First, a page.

A 42-Year-Old Office Assistant With Chronic Leg and Back Pain

John G. Christensen, Jr, MD

Disclosures

March 05, 2021

Discussion

The CT scan with and without contrast reveals a 2-cm, solid, enhancing, right lower pole exophytic mass confined to the kidney and no enlarged lymph nodes or signs of metastasis. No fat content by CT scan criteria is noted.

Only 20% of small solid renal masses that are suspicious for renal cell carcinoma (RCC) on CT scan are benign (oncocytoma or atypical, fat-poor angiomyolipoma); 60% are relatively indolent RCCs, and about 20% demonstrate potentially aggressive histologic features, making RCC the most likely diagnostic option above, given the findings presented.[1] The incidence of more aggressive cell types increases in lesions over 3 cm.[2] Other causes of renal mass include abscess, angiomyolipoma, urothelial carcinoma, metastatic lesions to kidney, infarct or scar, vascular malformations, and pseudotumor.

More than 50% of RCCs are now found incidentally in asymptomatic patients undergoing imaging for other purposes. Most of these are T1 (7 cm or smaller, confined to the kidney). The "classic triad" of flank pain, flank mass, and hematuria occurs in 10% of cases and is indicative of advanced disease.[3] The individual components are seen more frequently, with hematuria present in 40% of presentations, flank pain present in 40%, and a palpable mass present in 25%. Other presenting symptoms include weight loss, fever, hypertension, hypercalcemia, night sweats, malaise, abnormal liver function test results (not necessarily indicative of metastatic disease to the liver), and varicocele (especially left side due to spermatic vein compression).[3]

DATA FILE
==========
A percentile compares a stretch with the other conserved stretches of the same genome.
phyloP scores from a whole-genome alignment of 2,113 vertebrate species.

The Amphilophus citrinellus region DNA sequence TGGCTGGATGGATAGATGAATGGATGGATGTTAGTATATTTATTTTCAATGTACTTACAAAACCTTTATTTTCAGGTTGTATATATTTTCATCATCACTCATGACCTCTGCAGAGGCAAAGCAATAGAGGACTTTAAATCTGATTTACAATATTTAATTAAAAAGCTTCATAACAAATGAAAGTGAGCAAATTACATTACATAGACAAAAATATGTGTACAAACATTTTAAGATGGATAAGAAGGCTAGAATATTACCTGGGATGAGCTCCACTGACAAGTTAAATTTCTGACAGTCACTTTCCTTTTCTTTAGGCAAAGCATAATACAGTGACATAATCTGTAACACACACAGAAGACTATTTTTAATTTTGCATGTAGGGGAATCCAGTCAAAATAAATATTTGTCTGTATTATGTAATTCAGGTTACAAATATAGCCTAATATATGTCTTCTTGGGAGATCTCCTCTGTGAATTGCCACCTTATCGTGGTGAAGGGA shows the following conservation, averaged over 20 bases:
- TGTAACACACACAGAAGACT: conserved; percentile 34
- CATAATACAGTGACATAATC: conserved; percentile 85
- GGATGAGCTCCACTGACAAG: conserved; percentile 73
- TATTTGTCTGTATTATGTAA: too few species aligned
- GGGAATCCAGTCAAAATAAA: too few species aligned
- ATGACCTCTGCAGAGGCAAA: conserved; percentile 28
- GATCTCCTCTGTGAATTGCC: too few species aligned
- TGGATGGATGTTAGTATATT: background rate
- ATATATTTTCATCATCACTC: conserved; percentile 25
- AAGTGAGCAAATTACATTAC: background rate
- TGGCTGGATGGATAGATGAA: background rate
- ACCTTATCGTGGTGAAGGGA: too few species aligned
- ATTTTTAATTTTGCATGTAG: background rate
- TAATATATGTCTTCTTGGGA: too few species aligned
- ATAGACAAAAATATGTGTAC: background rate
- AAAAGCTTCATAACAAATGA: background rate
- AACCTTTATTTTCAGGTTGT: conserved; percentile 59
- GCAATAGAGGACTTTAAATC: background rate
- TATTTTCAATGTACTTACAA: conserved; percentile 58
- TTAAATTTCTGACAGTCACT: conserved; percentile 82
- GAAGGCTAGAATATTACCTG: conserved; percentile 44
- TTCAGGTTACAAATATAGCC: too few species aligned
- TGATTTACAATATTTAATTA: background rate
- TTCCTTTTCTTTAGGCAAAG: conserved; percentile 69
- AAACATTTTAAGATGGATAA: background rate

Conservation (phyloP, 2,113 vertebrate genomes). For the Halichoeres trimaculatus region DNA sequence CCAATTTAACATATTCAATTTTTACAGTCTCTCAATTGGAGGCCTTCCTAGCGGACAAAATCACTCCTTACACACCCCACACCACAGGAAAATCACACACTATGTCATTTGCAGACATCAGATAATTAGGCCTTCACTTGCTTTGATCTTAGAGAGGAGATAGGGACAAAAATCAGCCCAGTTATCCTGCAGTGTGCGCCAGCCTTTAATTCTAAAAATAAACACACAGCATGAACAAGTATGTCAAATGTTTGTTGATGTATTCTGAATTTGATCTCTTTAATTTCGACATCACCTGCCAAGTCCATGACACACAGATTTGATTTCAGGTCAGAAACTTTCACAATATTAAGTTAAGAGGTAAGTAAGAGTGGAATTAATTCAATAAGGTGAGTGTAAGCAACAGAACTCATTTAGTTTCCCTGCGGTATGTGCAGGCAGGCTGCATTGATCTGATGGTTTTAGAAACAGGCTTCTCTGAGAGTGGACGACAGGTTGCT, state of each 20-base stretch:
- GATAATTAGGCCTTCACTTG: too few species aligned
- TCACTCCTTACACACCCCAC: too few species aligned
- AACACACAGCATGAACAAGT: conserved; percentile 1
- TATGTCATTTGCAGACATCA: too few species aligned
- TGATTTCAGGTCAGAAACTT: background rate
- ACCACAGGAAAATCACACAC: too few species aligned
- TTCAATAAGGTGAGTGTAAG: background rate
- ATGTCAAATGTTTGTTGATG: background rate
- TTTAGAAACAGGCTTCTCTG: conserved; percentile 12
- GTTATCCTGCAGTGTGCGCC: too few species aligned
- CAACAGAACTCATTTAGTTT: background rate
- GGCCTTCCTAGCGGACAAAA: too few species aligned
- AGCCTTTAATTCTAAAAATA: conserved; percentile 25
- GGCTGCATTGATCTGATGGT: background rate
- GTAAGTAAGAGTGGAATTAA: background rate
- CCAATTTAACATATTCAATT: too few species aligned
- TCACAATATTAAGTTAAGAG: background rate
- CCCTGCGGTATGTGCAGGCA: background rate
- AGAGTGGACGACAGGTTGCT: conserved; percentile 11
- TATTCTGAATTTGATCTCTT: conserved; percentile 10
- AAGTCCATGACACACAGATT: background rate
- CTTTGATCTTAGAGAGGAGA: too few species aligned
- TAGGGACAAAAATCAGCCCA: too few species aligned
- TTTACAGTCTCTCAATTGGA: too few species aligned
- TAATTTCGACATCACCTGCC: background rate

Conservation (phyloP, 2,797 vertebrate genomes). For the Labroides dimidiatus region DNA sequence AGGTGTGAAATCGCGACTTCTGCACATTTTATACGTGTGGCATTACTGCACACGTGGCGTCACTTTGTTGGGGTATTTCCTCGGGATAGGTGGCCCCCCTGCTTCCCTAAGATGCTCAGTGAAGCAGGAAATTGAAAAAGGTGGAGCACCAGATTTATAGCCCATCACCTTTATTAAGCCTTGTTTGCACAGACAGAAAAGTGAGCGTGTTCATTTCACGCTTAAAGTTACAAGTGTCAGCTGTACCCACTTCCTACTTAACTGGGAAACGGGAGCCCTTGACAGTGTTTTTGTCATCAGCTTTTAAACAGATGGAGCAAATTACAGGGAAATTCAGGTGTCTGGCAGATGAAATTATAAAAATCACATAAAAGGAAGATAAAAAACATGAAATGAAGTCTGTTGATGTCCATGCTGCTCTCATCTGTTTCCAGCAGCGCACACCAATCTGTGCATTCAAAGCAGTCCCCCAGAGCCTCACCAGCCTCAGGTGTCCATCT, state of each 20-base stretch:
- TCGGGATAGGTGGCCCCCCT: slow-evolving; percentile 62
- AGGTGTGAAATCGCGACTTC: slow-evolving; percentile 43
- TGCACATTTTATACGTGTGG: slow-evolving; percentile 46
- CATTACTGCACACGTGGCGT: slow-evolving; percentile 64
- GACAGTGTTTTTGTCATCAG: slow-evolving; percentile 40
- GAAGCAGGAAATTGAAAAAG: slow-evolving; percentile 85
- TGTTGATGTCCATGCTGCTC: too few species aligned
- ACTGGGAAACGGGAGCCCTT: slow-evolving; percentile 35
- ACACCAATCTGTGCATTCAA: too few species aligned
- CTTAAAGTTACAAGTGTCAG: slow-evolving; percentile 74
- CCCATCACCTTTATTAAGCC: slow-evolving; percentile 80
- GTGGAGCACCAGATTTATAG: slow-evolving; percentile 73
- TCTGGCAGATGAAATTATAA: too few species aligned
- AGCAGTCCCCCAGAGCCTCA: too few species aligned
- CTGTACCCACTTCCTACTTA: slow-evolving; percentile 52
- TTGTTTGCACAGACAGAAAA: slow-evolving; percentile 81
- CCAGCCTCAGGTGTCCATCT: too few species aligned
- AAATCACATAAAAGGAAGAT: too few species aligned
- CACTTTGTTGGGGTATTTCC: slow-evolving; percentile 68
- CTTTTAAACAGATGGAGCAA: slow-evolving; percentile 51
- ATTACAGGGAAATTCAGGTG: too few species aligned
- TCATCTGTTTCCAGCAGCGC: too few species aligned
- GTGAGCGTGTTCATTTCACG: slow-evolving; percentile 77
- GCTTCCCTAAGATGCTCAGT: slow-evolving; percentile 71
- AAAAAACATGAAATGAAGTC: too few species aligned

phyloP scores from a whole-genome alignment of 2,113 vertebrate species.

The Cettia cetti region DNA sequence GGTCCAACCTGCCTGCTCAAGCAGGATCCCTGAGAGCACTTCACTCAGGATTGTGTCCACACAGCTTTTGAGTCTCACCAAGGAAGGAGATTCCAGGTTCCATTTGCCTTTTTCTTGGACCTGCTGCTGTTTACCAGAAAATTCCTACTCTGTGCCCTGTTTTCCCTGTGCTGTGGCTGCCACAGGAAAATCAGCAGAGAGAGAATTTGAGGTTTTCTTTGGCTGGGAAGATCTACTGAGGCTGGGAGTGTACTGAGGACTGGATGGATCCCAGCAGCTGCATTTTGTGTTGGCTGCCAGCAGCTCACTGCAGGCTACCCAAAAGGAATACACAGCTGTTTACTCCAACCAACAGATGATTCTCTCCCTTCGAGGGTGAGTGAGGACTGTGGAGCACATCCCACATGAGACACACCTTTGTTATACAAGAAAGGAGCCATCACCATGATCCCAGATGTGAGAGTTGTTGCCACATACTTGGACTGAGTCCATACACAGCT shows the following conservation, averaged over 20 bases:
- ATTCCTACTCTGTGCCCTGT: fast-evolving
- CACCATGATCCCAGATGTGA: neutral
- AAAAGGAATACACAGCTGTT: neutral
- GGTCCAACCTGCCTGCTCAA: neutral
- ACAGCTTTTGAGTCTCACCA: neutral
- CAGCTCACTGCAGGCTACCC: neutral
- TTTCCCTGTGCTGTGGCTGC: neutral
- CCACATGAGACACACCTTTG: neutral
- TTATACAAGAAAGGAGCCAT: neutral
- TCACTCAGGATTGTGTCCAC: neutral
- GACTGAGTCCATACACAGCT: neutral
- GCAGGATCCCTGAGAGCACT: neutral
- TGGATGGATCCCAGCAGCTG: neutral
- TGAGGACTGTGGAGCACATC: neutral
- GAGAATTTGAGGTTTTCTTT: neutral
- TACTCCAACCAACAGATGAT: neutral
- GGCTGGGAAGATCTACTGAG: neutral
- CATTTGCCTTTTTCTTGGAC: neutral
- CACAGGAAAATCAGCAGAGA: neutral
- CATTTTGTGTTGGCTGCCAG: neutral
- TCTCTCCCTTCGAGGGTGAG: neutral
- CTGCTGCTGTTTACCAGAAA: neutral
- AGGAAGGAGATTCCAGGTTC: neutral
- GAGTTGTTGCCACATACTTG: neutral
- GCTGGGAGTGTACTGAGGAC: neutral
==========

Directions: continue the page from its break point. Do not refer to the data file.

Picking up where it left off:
RCC occurs at an annual rate of about 17 new cases per 100,000 population in the United States, with an average age at diagnosis in the early 60s. Overall, about 35% of patients diagnosed with RCC eventually succumb to the disease. The stage at presentation strongly affects survival and cure rates.

The risk of developing RCC may be reduced through fruit, vegetable, and fatty fish consumption and by moderate alcohol consumption. Cigarette smoking doubles the risk for RCC and may contribute to as many as one third of all cases. Obesity is also a significant risk factor. Family history is also associated with increased risk for RCC. At least four hereditary syndromes are associated with RCC: von Hippel-Lindau syndrome, hereditary papillary renal carcinoma, familial renal oncocytoma associated with Birt-Hogg-Dube syndrome, and hereditary renal carcinoma.[3] Long-term dialysis, especially with acquired cystic disease of the kidney, is associated with an increased risk of developing RCC.

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